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Why Do I Owe an Underpayment Penalty?

Why Do I Owe an Underpayment Penalty?

We’ve all been around long enough to understand one of the key differences between businesses and government entities: Businesses have competitors. If a business treats you in a way that seems (or is) unfair, you usually have an option to “take your business elsewhere.”

The government, on the other hand, doesn’t have to compete the way businesses do. Taking your business to another country is not always possible, and even if it is, it’s easier said than done. When it comes to the IRS in particular, even moving to a different country is no escape from US income taxes. Nothing short of relinquishing your US citizenship will allow you to escape the IRS, and even then you might be subject to an “expatriation tax.” We’re not joking.

Have you been penalized by the IRS for tax underpayment? It really sucks to have to pay a penalty, especially if it’s a surprise. Perhaps you don’t know why you have been penalized. It’s completely understandable if you feel that this whole system is unfair.

We can’t do anything to make the IRS rules fairer, but we can do our best to explain the rules plainly.

Who Must Pay Estimated Taxes, and When Are They Due?

The first IRS rule (that we consider a bit unfair) we’ll cover is this: The IRS won’t tell you in advance if you’re supposed to pay estimated taxes. On the contrary, you’ll only hear from them after the fact.

What’s a taxpayer to do?

Let’s start off with this fact: The IRS will generally only charge underpayment penalties if you end up owing $1,000 or more in taxes come tax day (which is usually April 15th but this year it was May 17th — more on that later).

If you have to make estimated tax payments, here are the payment due dates straight from the IRS:

Payment PeriodDue Date
January 1 – March 31April 15
April 1 – May 31June 15
June 1 – August 31September 15
September 1 – December 31January 15* of the following year

 

*See January payment in Chapter 2 of Publication 505, Tax Withholding and Estimated Tax

Because estimated taxes are due in installments, you are at risk of owing underpayment penalties on each of the four payments. Be sure to mark your calendar and make these payments on time!

The Safe Harbor Rules

We understand that nobody knows exactly how much they will owe come tax time, because nobody can predict the future. Thankfully you’re not expected to be omniscient. Let’s talk about Safe Harbor Rules.

In IRS-speak, the term “Safe Harbor Rules” means “We promise not to charge you penalties if you follow these rules.” Here are the rules:

  • If your Adjusted Gross Income (AGI) was less than $150,000, you are safe from penalties if you pay 100% of what you owed the previous year, or 90% of what you expect to owe this year.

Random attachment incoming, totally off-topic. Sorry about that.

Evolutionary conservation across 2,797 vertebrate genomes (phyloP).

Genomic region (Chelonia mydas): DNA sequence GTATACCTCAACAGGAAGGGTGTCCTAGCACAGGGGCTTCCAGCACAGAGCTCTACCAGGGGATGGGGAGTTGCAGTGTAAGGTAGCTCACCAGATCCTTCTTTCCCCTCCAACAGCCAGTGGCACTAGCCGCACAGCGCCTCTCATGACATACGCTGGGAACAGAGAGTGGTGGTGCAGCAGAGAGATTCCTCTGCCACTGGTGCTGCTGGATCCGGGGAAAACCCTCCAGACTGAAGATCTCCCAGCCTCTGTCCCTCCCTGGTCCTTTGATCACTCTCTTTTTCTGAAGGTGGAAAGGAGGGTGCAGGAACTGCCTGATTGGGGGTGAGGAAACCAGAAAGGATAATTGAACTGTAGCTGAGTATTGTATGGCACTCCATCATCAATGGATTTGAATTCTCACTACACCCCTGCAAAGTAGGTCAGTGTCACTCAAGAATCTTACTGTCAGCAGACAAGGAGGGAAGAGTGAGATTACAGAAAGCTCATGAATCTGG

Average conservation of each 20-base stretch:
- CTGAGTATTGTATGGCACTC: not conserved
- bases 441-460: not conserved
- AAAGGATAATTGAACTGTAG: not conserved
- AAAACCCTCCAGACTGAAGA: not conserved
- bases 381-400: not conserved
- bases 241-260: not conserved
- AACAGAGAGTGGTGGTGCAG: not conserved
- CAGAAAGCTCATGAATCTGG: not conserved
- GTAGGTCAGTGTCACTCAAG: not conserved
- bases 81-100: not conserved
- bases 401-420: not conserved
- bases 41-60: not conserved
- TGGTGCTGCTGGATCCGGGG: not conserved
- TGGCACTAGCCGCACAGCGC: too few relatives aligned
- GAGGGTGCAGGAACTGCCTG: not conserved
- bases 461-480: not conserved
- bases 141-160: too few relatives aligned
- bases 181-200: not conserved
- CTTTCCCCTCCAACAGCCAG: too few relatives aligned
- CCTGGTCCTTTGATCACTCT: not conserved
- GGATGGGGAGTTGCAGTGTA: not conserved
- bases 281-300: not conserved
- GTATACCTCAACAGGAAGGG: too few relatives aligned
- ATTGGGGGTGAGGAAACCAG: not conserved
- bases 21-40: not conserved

• If your AGI is $150,000 or more, then you are safe if you pay 110% of what you owed the previous year or 90% of what you expect to owe this year.

There you have it. The Safe Harbor Rules provide an exact dollar amount that you have to pay to the IRS in quarterly installments for them to “pinky swear” to not charge you penalties. We don’t know of any case in which the IRS has not followed its own rules here, so we’d say you’re pretty safe.

If you expect your income to drop compared to the previous year, you might be stuck basing your quarterly payments on estimated earnings. Unfortunately, the IRS will not estimate your income for you. You have to either do it yourself, or you can contact us and let us do the estimates for you!

First Quarter Estimated Taxes for 2021 Were Not Extended When Tax Day Changed

Let’s take a moment to talk about something that may have adversely affected many taxpayers in 2021. If you take a glance at the estimated tax due date chart we mentioned earlier, note that the first payment is due April 15th. That’s easy to remember because it’s the same day as Tax Day, right?

Well, Tax Day in 2021 was extended to May 17th. But the due date for Quarter 1 estimated tax payments was not extended.

It’s a trap! We don’t think the IRS did this on purpose out of pure evil — we just think it’s bureaucracy in action. It doesn’t seem fair though. It might feel like someone giving you a candy bar and then slapping it out of your hand.

If you’ve received a letter from the IRS regarding underpayment penalties and you don’t know what to do, you can contact us for advice on what to do and how to avoid penalties in the future!

TL;DR: The IRS will not tell you in advance if you’re supposed to pay estimated taxes; they’ll only tell you after it’s too late. Bummer. This year has been particularly tricky because Tax Day was extended but the Q1 estimated tax payment due date was not extended. If you want to avoid penalties in general, the best thing you can do is follow the Safe Harbor Rules, and we can help you with that!

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